I recently saw an Eckart Tolle quote posted on a social media site:
“Some people awaken spiritually without ever coming into contact with any meditation technique or any spiritual teaching. They may awaken simply because they can’t stand the suffering anymore.”
This idea seems to suggest that suffering and spiritual awakening are somehow opposite, and that spiritual awakening is an escape from suffering. It has been my observation that quite often the very opposite is true. Real awakening calls people to challenge their ideas and habits and beliefs, and that can be filled with suffering and difficulty. I’ve read remarkable accounts of people who have gone through kundalini awakening and other forms of spiritual awakening who have suffered immensely in body, mind, and emotions. Awakening has nothing to do with escaping suffering.
In recent years, I have seen a lot of issues arise with those who are called to personal growth/metaphysical/new age ideas. There are many who experience profound traumas, and believe that it is “awakening” to dissociate and become focused on spiritual ideas – this is spiritual bypass. People believe that awakening is a process of being happy all the time, feeling only “positive” emotions, and no longer being affected by difficult experiences because they have “transcended” them. Unfortunately, the new age movement has encouraged this as appropriate. Now, I receive clients who have been harmed by attempting unsuccessfully to implement these ideas for years, and finding themselves traumatized when they don’t find themselves free of suffering – and my work with them has been to help them to find safety again while learning to feel, learning to process difficult and traumatic life experiences, and disentangling themselves from new age ideas that have caused real harm.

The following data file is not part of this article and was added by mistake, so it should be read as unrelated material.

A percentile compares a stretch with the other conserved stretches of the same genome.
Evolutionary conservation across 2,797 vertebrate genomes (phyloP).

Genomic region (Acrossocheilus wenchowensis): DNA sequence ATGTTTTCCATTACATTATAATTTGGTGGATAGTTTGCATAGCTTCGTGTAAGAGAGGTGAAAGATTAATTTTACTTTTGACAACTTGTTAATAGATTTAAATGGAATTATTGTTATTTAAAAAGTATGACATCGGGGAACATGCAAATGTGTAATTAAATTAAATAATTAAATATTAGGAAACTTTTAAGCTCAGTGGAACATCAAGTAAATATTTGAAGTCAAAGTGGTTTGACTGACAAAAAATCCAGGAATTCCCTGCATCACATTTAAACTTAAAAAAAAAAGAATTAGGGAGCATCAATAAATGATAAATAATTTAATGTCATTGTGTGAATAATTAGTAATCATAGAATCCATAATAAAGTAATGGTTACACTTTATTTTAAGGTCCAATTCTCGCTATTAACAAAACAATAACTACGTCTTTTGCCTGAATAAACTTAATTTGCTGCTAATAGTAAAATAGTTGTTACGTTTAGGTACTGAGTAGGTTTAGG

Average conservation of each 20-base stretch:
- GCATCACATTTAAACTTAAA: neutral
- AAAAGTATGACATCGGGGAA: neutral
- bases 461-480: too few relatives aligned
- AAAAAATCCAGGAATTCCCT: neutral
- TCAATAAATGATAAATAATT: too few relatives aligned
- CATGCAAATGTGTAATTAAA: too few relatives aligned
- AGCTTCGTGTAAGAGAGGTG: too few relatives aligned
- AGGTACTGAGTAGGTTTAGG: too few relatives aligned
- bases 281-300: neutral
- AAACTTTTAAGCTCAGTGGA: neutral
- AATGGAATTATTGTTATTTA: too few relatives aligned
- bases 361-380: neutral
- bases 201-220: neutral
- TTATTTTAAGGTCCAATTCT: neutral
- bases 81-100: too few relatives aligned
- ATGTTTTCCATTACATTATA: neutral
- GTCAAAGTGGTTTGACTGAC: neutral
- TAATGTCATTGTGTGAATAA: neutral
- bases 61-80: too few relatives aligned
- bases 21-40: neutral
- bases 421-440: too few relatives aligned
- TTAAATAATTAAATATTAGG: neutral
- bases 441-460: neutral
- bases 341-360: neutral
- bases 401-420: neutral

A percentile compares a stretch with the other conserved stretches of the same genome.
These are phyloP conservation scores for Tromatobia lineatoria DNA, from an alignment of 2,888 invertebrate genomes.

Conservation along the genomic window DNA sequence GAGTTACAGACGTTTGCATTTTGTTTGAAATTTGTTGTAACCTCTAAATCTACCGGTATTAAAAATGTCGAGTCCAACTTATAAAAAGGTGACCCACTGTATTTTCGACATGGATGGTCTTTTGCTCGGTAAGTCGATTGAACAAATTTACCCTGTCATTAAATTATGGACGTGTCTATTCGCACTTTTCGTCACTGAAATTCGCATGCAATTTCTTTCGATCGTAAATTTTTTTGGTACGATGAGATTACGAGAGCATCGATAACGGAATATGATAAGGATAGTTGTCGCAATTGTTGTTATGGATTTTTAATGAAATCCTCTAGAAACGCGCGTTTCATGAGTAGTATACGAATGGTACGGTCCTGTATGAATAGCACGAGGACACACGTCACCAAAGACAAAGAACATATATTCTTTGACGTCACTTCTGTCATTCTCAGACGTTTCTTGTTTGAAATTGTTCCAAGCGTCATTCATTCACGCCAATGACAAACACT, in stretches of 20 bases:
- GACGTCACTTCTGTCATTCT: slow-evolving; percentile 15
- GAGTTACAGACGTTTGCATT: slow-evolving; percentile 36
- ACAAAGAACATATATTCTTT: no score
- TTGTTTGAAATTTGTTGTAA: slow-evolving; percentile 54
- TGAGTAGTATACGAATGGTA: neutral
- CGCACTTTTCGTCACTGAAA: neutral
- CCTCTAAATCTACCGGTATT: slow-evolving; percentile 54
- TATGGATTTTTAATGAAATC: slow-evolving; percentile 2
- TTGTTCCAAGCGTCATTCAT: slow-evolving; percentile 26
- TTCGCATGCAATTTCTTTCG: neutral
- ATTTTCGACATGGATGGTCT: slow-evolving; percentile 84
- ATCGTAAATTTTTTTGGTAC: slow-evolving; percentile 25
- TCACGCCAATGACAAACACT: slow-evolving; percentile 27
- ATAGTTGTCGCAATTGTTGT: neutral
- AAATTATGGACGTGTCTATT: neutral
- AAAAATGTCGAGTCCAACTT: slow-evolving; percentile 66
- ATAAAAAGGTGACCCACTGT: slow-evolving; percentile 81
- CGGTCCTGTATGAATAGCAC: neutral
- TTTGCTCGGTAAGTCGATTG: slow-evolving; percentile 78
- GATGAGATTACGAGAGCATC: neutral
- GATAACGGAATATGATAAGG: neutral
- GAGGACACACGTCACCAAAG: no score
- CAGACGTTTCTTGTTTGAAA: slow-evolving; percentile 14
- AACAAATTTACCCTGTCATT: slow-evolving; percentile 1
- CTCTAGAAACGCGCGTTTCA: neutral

Western new age culture posits that we are entitled to be happy all the time and free from suffering, and if that doesn’t happen, we’re doing it wrong. That is false, toxic, and very privileged. It’s also not too far from Calvinist ideologies, including protestant work ethic: if you work hard enough, and God favors you, you will succeed and not suffer, but if you continue to suffer, you are a failure, and are out of favor with God, and that is your fault. There are threads of this throughout modern American secular culture, to be sure, and the new age movement simply uses new language and ideas to promote similar ideas.
Many who suffer are not lucky enough to find their way out of it. I have worked with clients who have gone through unspeakable traumas, and they were lucky enough to eventually find their way to support and healing – and they are the minority. Why is that? Power, privilege, money, and social location. It is clearer than ever to me that spiritual seekers who declare that they no longer wish to engage with political and social systems because they have “transcended” them are immensely privileged, and decidedly unawakened to the reality of suffering in the world.
Buddhism teaches that suffering exists, and that we can be free from it, absolutely. However, as these ideas have been implanted into a fragmented, shallow, adolescent culture, the deeper truths have been diluted. The new age movement has proposed that we must flee “negativity” and “low vibrations,” and that “awakening” makes one immune to these things – if you’re not immune, you’re not really awakened. I propose quite the opposite. True compassion means that we have the capacity to be present with ourselves and others in the midst of incredible suffering without shutting down, moving away, or seeking distractions and comforts. Meditation is not a doorway into a state of numbness, inebriation, and pure white light – it is a practice that allows us to see past our own tendencies to flee, and to learn to stay with things when it’s difficult. The path of the Bodhisattva is the path of *not* fleeing suffering for ourselves, but to instead devote ourselves to dismantling things that cause suffering – not only in our own minds, but also in our families, communities, cultures, and countries. And that is inherently political.